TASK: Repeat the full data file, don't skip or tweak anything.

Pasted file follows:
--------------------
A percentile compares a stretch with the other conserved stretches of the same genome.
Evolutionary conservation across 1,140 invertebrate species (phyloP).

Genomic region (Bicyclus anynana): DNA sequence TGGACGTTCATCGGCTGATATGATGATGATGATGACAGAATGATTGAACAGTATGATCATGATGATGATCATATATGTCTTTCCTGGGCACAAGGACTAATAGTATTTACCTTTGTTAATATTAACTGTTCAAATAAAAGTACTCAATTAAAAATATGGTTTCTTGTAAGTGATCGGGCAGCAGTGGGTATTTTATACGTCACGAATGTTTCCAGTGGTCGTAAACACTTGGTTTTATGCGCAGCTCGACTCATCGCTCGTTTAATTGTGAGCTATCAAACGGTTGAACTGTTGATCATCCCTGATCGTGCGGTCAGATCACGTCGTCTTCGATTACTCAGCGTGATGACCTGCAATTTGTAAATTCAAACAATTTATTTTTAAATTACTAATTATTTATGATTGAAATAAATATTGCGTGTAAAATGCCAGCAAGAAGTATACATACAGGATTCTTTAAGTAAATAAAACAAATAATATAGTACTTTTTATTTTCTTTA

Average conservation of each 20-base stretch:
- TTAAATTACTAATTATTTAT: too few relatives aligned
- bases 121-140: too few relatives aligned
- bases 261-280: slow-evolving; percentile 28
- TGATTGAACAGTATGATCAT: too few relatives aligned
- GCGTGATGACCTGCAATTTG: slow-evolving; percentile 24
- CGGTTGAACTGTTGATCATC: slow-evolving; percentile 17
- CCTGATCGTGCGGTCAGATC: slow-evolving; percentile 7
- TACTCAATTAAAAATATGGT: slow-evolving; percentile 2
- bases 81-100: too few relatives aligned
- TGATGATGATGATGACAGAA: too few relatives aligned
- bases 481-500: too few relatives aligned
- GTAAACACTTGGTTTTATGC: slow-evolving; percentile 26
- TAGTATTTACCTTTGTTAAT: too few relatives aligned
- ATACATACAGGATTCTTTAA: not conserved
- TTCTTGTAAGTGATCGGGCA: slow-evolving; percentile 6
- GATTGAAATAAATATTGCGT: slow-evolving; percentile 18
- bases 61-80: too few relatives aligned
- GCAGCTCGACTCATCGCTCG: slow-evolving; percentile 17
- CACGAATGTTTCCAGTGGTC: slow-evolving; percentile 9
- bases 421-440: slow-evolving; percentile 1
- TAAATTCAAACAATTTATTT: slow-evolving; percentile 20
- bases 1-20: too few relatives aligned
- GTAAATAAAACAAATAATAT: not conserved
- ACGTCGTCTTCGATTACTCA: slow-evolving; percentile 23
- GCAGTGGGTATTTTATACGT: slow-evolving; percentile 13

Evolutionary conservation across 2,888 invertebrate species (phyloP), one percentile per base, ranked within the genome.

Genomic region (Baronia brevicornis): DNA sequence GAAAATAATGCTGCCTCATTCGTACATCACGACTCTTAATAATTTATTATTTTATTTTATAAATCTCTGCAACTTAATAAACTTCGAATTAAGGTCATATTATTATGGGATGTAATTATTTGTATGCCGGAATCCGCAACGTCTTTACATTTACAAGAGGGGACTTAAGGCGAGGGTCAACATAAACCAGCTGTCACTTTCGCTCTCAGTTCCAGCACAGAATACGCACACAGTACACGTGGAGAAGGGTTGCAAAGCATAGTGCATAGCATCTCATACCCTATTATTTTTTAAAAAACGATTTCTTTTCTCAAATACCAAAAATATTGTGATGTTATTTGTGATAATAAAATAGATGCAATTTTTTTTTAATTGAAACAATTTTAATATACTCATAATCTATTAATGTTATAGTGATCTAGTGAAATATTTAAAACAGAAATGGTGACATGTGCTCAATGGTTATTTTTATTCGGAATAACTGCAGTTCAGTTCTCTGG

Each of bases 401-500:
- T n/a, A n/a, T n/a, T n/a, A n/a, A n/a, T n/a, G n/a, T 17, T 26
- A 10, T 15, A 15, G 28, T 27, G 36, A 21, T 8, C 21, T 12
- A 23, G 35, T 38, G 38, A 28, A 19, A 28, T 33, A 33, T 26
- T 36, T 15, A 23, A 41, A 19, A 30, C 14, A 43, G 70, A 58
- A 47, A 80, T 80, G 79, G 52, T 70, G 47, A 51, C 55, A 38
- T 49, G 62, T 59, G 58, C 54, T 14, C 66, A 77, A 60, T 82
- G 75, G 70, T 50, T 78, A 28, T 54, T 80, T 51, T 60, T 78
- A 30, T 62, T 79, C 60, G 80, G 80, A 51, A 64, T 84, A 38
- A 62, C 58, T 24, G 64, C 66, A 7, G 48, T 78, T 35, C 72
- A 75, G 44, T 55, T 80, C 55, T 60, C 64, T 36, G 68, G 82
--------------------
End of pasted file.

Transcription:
A percentile compares a stretch with the other conserved stretches of the same genome.
Evolutionary conservation across 1,140 invertebrate species (phyloP).

Genomic region (Bicyclus anynana): DNA sequence TGGACGTTCATCGGCTGATATGATGATGATGATGACAGAATGATTGAACAGTATGATCATGATGATGATCATATATGTCTTTCCTGGGCACAAGGACTAATAGTATTTACCTTTGTTAATATTAACTGTTCAAATAAAAGTACTCAATTAAAAATATGGTTTCTTGTAAGTGATCGGGCAGCAGTGGGTATTTTATACGTCACGAATGTTTCCAGTGGTCGTAAACACTTGGTTTTATGCGCAGCTCGACTCATCGCTCGTTTAATTGTGAGCTATCAAACGGTTGAACTGTTGATCATCCCTGATCGTGCGGTCAGATCACGTCGTCTTCGATTACTCAGCGTGATGACCTGCAATTTGTAAATTCAAACAATTTATTTTTAAATTACTAATTATTTATGATTGAAATAAATATTGCGTGTAAAATGCCAGCAAGAAGTATACATACAGGATTCTTTAAGTAAATAAAACAAATAATATAGTACTTTTTATTTTCTTTA

Average conservation of each 20-base stretch:
- TTAAATTACTAATTATTTAT: too few relatives aligned
- bases 121-140: too few relatives aligned
- bases 261-280: slow-evolving; percentile 28
- TGATTGAACAGTATGATCAT: too few relatives aligned
- GCGTGATGACCTGCAATTTG: slow-evolving; percentile 24
- CGGTTGAACTGTTGATCATC: slow-evolving; percentile 17
- CCTGATCGTGCGGTCAGATC: slow-evolving; percentile 7
- TACTCAATTAAAAATATGGT: slow-evolving; percentile 2
- bases 81-100: too few relatives aligned
- TGATGATGATGATGACAGAA: too few relatives aligned
- bases 481-500: too few relatives aligned
- GTAAACACTTGGTTTTATGC: slow-evolving; percentile 26
- TAGTATTTACCTTTGTTAAT: too few relatives aligned
- ATACATACAGGATTCTTTAA: not conserved
- TTCTTGTAAGTGATCGGGCA: slow-evolving; percentile 6
- GATTGAAATAAATATTGCGT: slow-evolving; percentile 18
- bases 61-80: too few relatives aligned
- GCAGCTCGACTCATCGCTCG: slow-evolving; percentile 17
- CACGAATGTTTCCAGTGGTC: slow-evolving; percentile 9
- bases 421-440: slow-evolving; percentile 1
- TAAATTCAAACAATTTATTT: slow-evolving; percentile 20
- bases 1-20: too few relatives aligned
- GTAAATAAAACAAATAATAT: not conserved
- ACGTCGTCTTCGATTACTCA: slow-evolving; percentile 23
- GCAGTGGGTATTTTATACGT: slow-evolving; percentile 13

Evolutionary conservation across 2,888 invertebrate species (phyloP), one percentile per base, ranked within the genome.

Genomic region (Baronia brevicornis): DNA sequence GAAAATAATGCTGCCTCATTCGTACATCACGACTCTTAATAATTTATTATTTTATTTTATAAATCTCTGCAACTTAATAAACTTCGAATTAAGGTCATATTATTATGGGATGTAATTATTTGTATGCCGGAATCCGCAACGTCTTTACATTTACAAGAGGGGACTTAAGGCGAGGGTCAACATAAACCAGCTGTCACTTTCGCTCTCAGTTCCAGCACAGAATACGCACACAGTACACGTGGAGAAGGGTTGCAAAGCATAGTGCATAGCATCTCATACCCTATTATTTTTTAAAAAACGATTTCTTTTCTCAAATACCAAAAATATTGTGATGTTATTTGTGATAATAAAATAGATGCAATTTTTTTTTAATTGAAACAATTTTAATATACTCATAATCTATTAATGTTATAGTGATCTAGTGAAATATTTAAAACAGAAATGGTGACATGTGCTCAATGGTTATTTTTATTCGGAATAACTGCAGTTCAGTTCTCTGG

Each of bases 401-500:
- T n/a, A n/a, T n/a, T n/a, A n/a, A n/a, T n/a, G n/a, T 17, T 26
- A 10, T 15, A 15, G 28, T 27, G 36, A 21, T 8, C 21, T 12
- A 23, G 35, T 38, G 38, A 28, A 19, A 28, T 33, A 33, T 26
- T 36, T 15, A 23, A 41, A 19, A 30, C 14, A 43, G 70, A 58
- A 47, A 80, T 80, G 79, G 52, T 70, G 47, A 51, C 55, A 38
- T 49, G 62, T 59, G 58, C 54, T 14, C 66, A 77, A 60, T 82
- G 75, G 70, T 50, T 78, A 28, T 54, T 80, T 51, T 60, T 78
- A 30, T 62, T 79, C 60, G 80, G 80, A 51, A 64, T 84, A 38
- A 62, C 58, T 24, G 64, C 66, A 7, G 48, T 78, T 35, C 72
- A 75, G 44, T 55, T 80, C 55, T 60, C 64, T 36, G 68, G 82